Phillips and Glover stress that it cannot be proved either way whether the bulk of anti-smoking regulation has made a difference to smoking rates. They present a hypothesis and a series of models. But it is an intriguing hypothesis and I have often wondered to what extent the tobacco control lobby has been dining out on a decline in smoking rates that would have happened without them (and for many years did happen without them). 

That would certainly help explain why tobacco-style regulation fails to work when applied to other activities. These policies tend to focus on the Three As - affordability, advertising and availability - but whilst it is Econ 101 to note that higher prices tend to lead to lower consumption, albeit at the expense of consumers, the evidence for the other two As is remarkably thin on the ground. 

Take alcohol. A 2019 systematic review titled 'Do alcohol control policies work?' and written by two members of the South African Medical Research Council concluded that ‘[r]obust and well-reported research synthesis is deficient in the alcohol control field despite the availability of clear methodological guidance.’ The policies examined included restricting alcohol advertising and restricting on- and off-premise outlet density.

With regards to advertising, a Cochrane Review, which is usually considered definitive, found 'a lack of robust evidence for or against recommending the implementation of alcohol advertising restrictions'. 

Even the authors of Alcohol: No Ordinary Commodity, the bible of the secular temperance movement, were only able to make a limp case for advertising bans.

‘Imposing total or partial bans on advertising produce, at best, small effects in the short term on overall consumption in a population, in part because producers and sellers can simply transfer their promotional spending into allowed marketing approaches. The more comprehensive restrictions on exposure (e.g. in France) have not been evaluated… The extent to which effective restrictions would reduce consumption and related harm in younger age groups remains an open question.’

A systematic review published in 2012 tried very hard to find evidence to support orthodox, supply-side anti-alcohol policies. It was written by dyed-in-the-wool 'public health' activists, including Mark Petticrew and Martin McKee, but they really struggled to find what they wanted. 

On advertising, they found seven studies which 'provided inconclusive results for the influence of advertising on alcohol use'. 

There wasn't much evidence and a lot of it was of poor quality, but...

A study rated as ‘strong’ in the quality assessment found no significant association between exterior advertising in areas near schools and adolescent drinking.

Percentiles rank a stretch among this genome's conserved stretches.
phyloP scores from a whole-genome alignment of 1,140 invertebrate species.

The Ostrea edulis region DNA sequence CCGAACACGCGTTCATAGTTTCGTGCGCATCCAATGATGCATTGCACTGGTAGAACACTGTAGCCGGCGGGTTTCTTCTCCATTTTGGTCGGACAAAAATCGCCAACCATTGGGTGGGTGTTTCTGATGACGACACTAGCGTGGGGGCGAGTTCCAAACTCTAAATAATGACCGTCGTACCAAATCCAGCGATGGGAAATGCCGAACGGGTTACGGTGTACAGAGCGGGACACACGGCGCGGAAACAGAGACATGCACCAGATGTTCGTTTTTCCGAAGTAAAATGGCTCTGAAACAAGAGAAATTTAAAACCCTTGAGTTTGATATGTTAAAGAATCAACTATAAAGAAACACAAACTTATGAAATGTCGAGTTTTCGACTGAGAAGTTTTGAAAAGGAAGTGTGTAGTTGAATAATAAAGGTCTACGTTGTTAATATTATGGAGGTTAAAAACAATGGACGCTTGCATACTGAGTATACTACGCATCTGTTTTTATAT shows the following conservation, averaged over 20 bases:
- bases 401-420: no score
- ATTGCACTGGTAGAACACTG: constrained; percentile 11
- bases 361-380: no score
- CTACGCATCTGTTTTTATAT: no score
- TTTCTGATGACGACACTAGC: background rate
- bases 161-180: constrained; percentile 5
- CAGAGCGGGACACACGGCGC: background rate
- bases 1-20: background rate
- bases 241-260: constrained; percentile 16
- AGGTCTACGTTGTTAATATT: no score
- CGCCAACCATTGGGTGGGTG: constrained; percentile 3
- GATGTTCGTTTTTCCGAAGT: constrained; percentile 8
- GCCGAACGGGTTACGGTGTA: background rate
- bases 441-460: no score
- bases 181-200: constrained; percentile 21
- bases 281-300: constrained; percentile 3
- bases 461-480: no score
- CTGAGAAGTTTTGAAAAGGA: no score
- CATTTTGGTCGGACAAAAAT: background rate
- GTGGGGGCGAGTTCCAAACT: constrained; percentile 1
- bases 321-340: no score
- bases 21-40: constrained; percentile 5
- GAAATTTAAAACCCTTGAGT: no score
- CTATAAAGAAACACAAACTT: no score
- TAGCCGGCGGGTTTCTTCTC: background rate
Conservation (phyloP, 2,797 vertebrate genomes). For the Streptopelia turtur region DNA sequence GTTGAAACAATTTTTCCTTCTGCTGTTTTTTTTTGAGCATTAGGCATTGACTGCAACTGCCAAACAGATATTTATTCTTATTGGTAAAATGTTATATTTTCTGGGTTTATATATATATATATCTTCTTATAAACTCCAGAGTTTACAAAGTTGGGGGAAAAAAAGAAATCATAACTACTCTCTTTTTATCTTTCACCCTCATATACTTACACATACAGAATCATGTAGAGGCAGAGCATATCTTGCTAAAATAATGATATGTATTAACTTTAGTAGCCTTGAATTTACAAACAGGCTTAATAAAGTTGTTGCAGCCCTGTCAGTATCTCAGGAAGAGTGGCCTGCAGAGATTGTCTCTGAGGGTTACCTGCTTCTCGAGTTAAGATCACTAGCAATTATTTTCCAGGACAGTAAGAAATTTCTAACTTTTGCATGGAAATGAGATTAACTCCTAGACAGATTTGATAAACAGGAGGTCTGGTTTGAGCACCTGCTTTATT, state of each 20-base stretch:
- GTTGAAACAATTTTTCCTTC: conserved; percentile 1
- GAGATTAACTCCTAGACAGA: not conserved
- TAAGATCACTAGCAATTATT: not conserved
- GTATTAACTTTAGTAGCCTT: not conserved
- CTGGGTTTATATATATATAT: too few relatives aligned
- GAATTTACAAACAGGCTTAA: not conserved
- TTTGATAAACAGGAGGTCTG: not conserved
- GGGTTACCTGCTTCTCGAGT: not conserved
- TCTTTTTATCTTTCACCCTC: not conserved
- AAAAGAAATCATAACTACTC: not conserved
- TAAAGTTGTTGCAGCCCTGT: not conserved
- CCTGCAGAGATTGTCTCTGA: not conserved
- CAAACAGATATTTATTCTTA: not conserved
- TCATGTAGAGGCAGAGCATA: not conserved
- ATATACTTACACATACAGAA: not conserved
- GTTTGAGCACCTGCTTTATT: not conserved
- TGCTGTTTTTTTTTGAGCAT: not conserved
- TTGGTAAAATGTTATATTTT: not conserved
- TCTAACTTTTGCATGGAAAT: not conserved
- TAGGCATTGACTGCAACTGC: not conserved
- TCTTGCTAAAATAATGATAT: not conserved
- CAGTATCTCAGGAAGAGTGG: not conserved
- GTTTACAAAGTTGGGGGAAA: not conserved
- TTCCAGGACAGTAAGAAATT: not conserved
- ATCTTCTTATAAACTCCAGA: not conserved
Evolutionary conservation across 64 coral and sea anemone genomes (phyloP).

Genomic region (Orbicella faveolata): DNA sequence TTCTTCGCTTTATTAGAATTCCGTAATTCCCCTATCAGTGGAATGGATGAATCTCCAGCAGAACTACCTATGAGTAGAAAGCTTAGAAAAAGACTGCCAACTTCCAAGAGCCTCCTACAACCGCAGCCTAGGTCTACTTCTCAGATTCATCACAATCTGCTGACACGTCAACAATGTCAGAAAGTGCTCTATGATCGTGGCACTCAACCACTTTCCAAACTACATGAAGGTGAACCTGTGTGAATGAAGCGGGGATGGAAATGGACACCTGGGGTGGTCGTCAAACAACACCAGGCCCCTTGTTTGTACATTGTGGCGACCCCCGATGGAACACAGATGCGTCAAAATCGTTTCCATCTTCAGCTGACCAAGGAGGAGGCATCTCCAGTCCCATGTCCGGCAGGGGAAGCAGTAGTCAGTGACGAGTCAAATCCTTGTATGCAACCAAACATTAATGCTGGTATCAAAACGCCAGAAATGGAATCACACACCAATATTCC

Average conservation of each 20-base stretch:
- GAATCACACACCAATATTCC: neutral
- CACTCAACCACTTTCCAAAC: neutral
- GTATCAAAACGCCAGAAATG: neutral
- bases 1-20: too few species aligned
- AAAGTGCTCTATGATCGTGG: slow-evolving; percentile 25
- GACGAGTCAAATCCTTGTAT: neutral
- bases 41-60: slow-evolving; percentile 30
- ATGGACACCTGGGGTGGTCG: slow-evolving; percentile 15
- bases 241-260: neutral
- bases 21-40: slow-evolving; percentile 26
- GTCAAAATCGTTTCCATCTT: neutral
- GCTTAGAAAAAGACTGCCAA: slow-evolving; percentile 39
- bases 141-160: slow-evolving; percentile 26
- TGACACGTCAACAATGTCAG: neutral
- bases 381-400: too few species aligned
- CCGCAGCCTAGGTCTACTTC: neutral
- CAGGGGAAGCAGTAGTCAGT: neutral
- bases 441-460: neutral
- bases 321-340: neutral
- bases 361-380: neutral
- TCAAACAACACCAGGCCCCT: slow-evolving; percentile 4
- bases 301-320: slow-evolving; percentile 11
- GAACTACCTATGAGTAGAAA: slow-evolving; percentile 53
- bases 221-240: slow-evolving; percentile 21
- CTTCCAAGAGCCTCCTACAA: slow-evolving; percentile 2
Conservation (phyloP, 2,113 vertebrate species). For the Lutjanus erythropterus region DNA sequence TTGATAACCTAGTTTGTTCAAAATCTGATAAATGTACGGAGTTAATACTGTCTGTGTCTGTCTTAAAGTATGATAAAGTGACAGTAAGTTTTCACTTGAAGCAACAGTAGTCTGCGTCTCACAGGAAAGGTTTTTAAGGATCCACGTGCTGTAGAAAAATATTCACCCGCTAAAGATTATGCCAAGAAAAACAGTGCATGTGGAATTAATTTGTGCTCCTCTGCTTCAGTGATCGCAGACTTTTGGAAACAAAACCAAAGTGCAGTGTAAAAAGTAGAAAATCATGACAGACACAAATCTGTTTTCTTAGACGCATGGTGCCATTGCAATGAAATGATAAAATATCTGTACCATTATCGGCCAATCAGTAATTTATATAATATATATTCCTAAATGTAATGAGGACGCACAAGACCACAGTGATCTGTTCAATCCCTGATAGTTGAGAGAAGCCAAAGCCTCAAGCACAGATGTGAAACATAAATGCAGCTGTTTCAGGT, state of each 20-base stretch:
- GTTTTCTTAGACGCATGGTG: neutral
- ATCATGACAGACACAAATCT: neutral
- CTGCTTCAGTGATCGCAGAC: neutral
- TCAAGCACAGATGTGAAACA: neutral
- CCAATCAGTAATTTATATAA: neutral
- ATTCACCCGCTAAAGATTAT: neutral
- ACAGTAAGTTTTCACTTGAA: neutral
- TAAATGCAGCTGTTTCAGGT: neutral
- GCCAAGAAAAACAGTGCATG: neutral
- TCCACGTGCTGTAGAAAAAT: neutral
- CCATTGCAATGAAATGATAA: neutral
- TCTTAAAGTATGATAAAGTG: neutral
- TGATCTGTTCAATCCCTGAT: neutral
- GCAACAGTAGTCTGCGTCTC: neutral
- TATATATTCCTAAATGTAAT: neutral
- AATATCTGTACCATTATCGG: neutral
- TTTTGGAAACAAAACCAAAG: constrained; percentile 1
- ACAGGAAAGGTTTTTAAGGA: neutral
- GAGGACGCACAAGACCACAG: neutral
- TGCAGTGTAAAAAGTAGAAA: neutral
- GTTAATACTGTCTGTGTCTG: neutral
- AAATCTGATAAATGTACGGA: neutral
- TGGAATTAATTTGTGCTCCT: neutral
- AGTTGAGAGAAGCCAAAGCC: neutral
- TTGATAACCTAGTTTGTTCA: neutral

The authors nevertheless concluded that...

In general, the findings of this review are consistent with reviews on wider alcohol availability (Popova et al., 2009), which have found that availability has a strong influence on alcohol use.

But this is mere editorialising. The evidence they discuss in the paper doesn't show that at all.

In general, the results of this review are similar to those found in previous reviews (Babor et al., 2003)—studies show mixed results but strongly indicate that greater exposure to advertising is associated with higher levels of alcohol use.

How can mixed results strongly show anything?

They also looked at availability - including licensing hours and outlet density - and again struggled to find evidence to support their priors. They found '21 studies on the influence of availability of alcohol from commercial sources on alcohol use', but, alas...

Overall the findings provided inconclusive results for the influence of availability on alcohol use, although some studies indicated that higher outlet density in a community may be associated with an increase in alcohol use.

With regards outlet density specifically:

For off-premise outlets (such as shops), eight studies found no significant association but there is some indication that a higher density of off-premise outlets may be associated with an increased likelihood of heavy drinking. For on-premise outlets (such as bars and restaurants), results were also mixed but there is some indication that a higher density of on-premise outlets may be associated with an increase in the likelihood of drinking and heavy drinking. 

'Some indication' and 'may be associated' are not phrases to fill policy-makers with confidence and are a far cry from the bald assertions of efficacy you hear from the likes of Alcohol Focus Scotland when they appear on television.

As for local changes to licensing regulations...

Four studies (with four effect estimates) looked at the influence of local licensing changes on alcohol use, which included banning alcohol sales and making changes to the hours, days and volumes of alcohol sales that were licensed. They indicate that licensing restrictions may reduce alcohol use, but the evidence is not very robust.

This, remember, is from a group of people who are absolutely committed to clamping down on the advertising and availability of alcohol, and who are putting the best possible spin on the evidence.

The story is much the same when you look at food/obesity. You don't see many randomised controlled trials in the nanny state wing of public health but we have one for the policy of food reformulation. And guess what? It doesn't work. 
Consumption of sugar-reduced products, as part of a blinded dietary exchange for an 8-week period, resulted in a significant reduction in sugar intake. Body weight did not change significantly, which we propose was due to energy compensation.